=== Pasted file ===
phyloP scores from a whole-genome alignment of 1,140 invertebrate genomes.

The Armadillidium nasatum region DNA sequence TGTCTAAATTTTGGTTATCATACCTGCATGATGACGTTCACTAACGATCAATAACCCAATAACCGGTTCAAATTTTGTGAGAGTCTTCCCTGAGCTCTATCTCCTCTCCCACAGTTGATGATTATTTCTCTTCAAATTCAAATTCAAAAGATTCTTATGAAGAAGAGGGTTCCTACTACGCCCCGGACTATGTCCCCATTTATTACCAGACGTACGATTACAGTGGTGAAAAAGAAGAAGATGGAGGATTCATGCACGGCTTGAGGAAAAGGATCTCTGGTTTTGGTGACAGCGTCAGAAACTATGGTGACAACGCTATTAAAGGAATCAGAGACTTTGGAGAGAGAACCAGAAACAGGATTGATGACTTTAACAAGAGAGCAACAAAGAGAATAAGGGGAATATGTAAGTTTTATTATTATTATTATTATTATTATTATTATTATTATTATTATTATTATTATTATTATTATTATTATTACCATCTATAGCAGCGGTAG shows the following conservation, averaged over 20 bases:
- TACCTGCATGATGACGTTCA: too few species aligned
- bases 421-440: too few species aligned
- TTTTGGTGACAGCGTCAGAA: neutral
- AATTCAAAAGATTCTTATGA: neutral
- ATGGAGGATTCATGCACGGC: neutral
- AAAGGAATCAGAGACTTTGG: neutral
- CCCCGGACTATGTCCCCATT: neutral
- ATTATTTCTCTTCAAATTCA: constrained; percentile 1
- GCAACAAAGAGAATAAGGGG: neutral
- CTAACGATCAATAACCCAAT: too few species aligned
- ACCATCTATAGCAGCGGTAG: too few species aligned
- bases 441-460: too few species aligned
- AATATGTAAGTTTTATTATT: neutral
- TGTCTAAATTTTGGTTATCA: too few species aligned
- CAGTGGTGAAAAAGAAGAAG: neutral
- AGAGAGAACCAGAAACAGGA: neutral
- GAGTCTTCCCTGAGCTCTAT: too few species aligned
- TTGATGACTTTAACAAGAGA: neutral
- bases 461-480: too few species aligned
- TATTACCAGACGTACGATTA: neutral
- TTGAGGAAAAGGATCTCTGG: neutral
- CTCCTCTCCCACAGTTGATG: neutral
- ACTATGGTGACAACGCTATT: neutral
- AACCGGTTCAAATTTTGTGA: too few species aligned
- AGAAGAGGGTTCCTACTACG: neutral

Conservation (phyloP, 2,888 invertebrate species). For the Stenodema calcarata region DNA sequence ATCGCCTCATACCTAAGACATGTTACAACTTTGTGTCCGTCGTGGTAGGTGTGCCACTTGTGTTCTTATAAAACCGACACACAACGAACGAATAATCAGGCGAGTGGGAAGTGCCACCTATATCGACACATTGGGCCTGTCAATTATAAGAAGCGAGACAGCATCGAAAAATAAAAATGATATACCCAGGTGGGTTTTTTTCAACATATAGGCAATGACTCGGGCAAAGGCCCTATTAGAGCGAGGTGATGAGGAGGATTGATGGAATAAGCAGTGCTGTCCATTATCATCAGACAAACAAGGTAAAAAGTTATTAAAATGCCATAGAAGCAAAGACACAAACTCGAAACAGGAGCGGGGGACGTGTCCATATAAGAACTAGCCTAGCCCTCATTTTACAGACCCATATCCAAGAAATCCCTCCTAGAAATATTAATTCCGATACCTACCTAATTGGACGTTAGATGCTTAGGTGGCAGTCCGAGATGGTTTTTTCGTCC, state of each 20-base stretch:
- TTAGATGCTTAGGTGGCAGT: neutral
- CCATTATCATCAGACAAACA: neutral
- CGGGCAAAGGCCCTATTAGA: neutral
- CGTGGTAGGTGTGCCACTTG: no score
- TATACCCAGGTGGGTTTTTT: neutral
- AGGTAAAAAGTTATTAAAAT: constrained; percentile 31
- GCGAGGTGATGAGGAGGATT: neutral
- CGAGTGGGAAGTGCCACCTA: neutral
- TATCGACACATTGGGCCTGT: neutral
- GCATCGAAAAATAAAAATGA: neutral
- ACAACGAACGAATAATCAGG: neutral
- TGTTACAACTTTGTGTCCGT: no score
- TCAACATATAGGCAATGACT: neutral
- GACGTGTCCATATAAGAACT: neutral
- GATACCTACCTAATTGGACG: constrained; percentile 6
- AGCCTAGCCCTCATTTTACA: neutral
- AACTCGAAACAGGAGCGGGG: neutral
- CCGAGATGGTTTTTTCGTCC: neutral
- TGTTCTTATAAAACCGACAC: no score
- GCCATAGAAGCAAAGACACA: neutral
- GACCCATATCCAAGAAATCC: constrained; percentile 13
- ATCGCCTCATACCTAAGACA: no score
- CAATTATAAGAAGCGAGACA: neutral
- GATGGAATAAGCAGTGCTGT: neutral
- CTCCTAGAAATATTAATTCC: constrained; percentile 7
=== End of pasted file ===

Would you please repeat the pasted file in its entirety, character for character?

phyloP scores from a whole-genome alignment of 1,140 invertebrate genomes.

The Armadillidium nasatum region DNA sequence TGTCTAAATTTTGGTTATCATACCTGCATGATGACGTTCACTAACGATCAATAACCCAATAACCGGTTCAAATTTTGTGAGAGTCTTCCCTGAGCTCTATCTCCTCTCCCACAGTTGATGATTATTTCTCTTCAAATTCAAATTCAAAAGATTCTTATGAAGAAGAGGGTTCCTACTACGCCCCGGACTATGTCCCCATTTATTACCAGACGTACGATTACAGTGGTGAAAAAGAAGAAGATGGAGGATTCATGCACGGCTTGAGGAAAAGGATCTCTGGTTTTGGTGACAGCGTCAGAAACTATGGTGACAACGCTATTAAAGGAATCAGAGACTTTGGAGAGAGAACCAGAAACAGGATTGATGACTTTAACAAGAGAGCAACAAAGAGAATAAGGGGAATATGTAAGTTTTATTATTATTATTATTATTATTATTATTATTATTATTATTATTATTATTATTATTATTATTATTATTACCATCTATAGCAGCGGTAG shows the following conservation, averaged over 20 bases:
- TACCTGCATGATGACGTTCA: too few species aligned
- bases 421-440: too few species aligned
- TTTTGGTGACAGCGTCAGAA: neutral
- AATTCAAAAGATTCTTATGA: neutral
- ATGGAGGATTCATGCACGGC: neutral
- AAAGGAATCAGAGACTTTGG: neutral
- CCCCGGACTATGTCCCCATT: neutral
- ATTATTTCTCTTCAAATTCA: constrained; percentile 1
- GCAACAAAGAGAATAAGGGG: neutral
- CTAACGATCAATAACCCAAT: too few species aligned
- ACCATCTATAGCAGCGGTAG: too few species aligned
- bases 441-460: too few species aligned
- AATATGTAAGTTTTATTATT: neutral
- TGTCTAAATTTTGGTTATCA: too few species aligned
- CAGTGGTGAAAAAGAAGAAG: neutral
- AGAGAGAACCAGAAACAGGA: neutral
- GAGTCTTCCCTGAGCTCTAT: too few species aligned
- TTGATGACTTTAACAAGAGA: neutral
- bases 461-480: too few species aligned
- TATTACCAGACGTACGATTA: neutral
- TTGAGGAAAAGGATCTCTGG: neutral
- CTCCTCTCCCACAGTTGATG: neutral
- ACTATGGTGACAACGCTATT: neutral
- AACCGGTTCAAATTTTGTGA: too few species aligned
- AGAAGAGGGTTCCTACTACG: neutral

Conservation (phyloP, 2,888 invertebrate species). For the Stenodema calcarata region DNA sequence ATCGCCTCATACCTAAGACATGTTACAACTTTGTGTCCGTCGTGGTAGGTGTGCCACTTGTGTTCTTATAAAACCGACACACAACGAACGAATAATCAGGCGAGTGGGAAGTGCCACCTATATCGACACATTGGGCCTGTCAATTATAAGAAGCGAGACAGCATCGAAAAATAAAAATGATATACCCAGGTGGGTTTTTTTCAACATATAGGCAATGACTCGGGCAAAGGCCCTATTAGAGCGAGGTGATGAGGAGGATTGATGGAATAAGCAGTGCTGTCCATTATCATCAGACAAACAAGGTAAAAAGTTATTAAAATGCCATAGAAGCAAAGACACAAACTCGAAACAGGAGCGGGGGACGTGTCCATATAAGAACTAGCCTAGCCCTCATTTTACAGACCCATATCCAAGAAATCCCTCCTAGAAATATTAATTCCGATACCTACCTAATTGGACGTTAGATGCTTAGGTGGCAGTCCGAGATGGTTTTTTCGTCC, state of each 20-base stretch:
- TTAGATGCTTAGGTGGCAGT: neutral
- CCATTATCATCAGACAAACA: neutral
- CGGGCAAAGGCCCTATTAGA: neutral
- CGTGGTAGGTGTGCCACTTG: no score
- TATACCCAGGTGGGTTTTTT: neutral
- AGGTAAAAAGTTATTAAAAT: constrained; percentile 31
- GCGAGGTGATGAGGAGGATT: neutral
- CGAGTGGGAAGTGCCACCTA: neutral
- TATCGACACATTGGGCCTGT: neutral
- GCATCGAAAAATAAAAATGA: neutral
- ACAACGAACGAATAATCAGG: neutral
- TGTTACAACTTTGTGTCCGT: no score
- TCAACATATAGGCAATGACT: neutral
- GACGTGTCCATATAAGAACT: neutral
- GATACCTACCTAATTGGACG: constrained; percentile 6
- AGCCTAGCCCTCATTTTACA: neutral
- AACTCGAAACAGGAGCGGGG: neutral
- CCGAGATGGTTTTTTCGTCC: neutral
- TGTTCTTATAAAACCGACAC: no score
- GCCATAGAAGCAAAGACACA: neutral
- GACCCATATCCAAGAAATCC: constrained; percentile 13
- ATCGCCTCATACCTAAGACA: no score
- CAATTATAAGAAGCGAGACA: neutral
- GATGGAATAAGCAGTGCTGT: neutral
- CTCCTAGAAATATTAATTCC: constrained; percentile 7